Channel 4 television show Richard & Judy is being investigated after claims that its phone-in show is rigged. A newspaper revealed at the weekend that the game continues to accept £1 phone entries after that day's participants have been picked.
The You Say, We Pay game is a version of charades where the viewer describes a picture for married hosts Judy Finnegan and Richard Madeley who have to guess the picture from the viewer's description.
A £1 phone line is the method of entry to the quiz, and viewers are encouraged throughout the show to enter. Weekend press reports revealed, though, that a shortlist of 24 entrants was sent by the phone competition company to the television show's producers at 5.09pm from which the contestant would be picked.
Despite the fact that subsequent callers could not have got on to that shortlist for a chance to play and win the quiz, another call for entries was made on air at 5.19pm. Emails leaked to the press show that in one week 32,000 people who had no chance of becoming that day's contestant phoned into the show.
The competition did not run last Friday and the competition is now being investigated by the premium rate phone number regulator ICSTIS (Independent Committee for the Supervision of Standards of the Telephone Information Services).
"The allegations, published in The Mail On Sunday on 18 February 2007, claim that potential winners are randomly selected from callers who ring within the first five to seven minutes of the show," said an ICSTIS statement. "Despite this, viewers are not told to stop calling and are, in fact, actively encouraged to keep on dialling the premium rate number."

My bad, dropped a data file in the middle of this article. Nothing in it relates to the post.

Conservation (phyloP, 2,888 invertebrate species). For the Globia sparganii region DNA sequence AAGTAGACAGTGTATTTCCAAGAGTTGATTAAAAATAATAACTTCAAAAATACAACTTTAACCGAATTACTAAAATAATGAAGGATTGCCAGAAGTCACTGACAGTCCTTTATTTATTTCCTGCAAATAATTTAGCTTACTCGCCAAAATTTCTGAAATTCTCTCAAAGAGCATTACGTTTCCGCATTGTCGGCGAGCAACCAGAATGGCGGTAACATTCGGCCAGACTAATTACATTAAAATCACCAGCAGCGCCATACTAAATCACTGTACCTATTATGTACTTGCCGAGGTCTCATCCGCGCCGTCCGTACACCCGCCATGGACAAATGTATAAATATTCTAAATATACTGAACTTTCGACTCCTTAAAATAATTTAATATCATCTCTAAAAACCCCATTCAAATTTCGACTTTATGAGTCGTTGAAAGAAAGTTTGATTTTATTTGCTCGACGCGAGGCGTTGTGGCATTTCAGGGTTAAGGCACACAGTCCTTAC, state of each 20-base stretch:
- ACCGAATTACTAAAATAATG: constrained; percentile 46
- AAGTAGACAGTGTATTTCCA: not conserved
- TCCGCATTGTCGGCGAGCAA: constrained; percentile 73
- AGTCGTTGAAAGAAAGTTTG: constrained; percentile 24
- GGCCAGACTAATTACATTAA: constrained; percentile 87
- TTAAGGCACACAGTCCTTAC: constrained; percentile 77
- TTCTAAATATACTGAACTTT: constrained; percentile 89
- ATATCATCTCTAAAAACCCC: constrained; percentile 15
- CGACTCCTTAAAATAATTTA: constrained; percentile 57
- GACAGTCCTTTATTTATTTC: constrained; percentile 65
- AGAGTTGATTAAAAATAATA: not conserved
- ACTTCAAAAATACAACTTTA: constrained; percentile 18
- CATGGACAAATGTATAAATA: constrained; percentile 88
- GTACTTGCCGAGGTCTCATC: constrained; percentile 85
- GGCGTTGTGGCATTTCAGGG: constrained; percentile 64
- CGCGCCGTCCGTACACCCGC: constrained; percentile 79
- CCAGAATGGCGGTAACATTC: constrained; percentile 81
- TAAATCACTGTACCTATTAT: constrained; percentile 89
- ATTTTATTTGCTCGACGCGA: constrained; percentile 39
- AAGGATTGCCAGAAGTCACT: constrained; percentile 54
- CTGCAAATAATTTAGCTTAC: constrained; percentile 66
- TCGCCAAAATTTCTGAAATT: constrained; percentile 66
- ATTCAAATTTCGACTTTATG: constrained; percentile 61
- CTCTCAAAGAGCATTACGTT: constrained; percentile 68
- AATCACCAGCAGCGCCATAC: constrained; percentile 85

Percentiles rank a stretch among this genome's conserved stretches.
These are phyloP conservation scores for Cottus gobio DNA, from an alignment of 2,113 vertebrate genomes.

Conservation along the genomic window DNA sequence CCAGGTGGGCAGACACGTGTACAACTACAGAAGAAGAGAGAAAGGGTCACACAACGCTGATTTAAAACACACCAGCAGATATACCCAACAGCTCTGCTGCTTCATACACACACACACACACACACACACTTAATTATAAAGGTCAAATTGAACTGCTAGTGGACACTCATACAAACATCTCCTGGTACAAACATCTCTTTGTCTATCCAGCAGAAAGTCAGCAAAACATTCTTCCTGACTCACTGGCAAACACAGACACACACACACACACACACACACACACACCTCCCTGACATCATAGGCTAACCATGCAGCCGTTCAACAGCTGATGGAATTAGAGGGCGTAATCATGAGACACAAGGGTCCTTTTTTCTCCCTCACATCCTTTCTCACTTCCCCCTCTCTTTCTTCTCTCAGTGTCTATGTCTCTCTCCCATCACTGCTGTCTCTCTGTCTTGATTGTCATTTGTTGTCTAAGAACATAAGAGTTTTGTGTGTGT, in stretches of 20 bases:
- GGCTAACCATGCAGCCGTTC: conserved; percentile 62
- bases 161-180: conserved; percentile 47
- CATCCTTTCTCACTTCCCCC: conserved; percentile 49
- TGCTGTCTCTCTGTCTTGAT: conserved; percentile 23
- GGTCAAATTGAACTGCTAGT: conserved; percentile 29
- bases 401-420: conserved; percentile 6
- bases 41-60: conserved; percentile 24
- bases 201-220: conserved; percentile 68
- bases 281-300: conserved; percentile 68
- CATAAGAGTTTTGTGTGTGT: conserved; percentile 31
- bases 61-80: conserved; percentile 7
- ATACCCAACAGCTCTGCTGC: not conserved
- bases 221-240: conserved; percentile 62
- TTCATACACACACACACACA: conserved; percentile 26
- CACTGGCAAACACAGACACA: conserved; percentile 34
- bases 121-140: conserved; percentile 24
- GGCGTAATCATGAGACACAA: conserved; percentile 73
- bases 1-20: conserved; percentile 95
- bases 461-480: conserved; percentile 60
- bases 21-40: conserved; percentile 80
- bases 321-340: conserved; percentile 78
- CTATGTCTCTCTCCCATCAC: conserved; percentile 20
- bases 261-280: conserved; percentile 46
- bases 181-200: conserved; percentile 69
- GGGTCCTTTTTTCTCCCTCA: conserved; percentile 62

"ICSTIS is currently in the process of gathering evidence from Eckoh Technologies (UK) Ltd (the premium rate service provider regulated by ICSTIS), Cactus TV (the production company) and Channel 4 to assist its investigation. It has also asked The Mail On Sunday for its evidence. ICSTIS’ investigation centres on paragraph 5.4.1 of its Code of Practice, which states that services and promotional material must not "mislead, or be likely to mislead in any way".
"We take these claims seriously and will be investigating them fully," said a Channel 4 statement. "Channel 4 is committed to ensuring all our on-air competitions are conducted fairly and transparently and we reject any suggestion that we would knowingly mislead viewers in any way."
"Channel 4 engages a specialist service provider to operate the phone lines, administer the competition and put forward the names of potential winners to the production company, Cactus TV," it said. "Our contract with the service provider clearly states they must comply fully with the codes that govern competitions of this nature, drawn up by ICSTIS."
ICSTIS recently conducted a review of premium rate competitions on television and said that they should warn callers each time they spend £10 or more and also tell them how small the chances were that they would end up on air.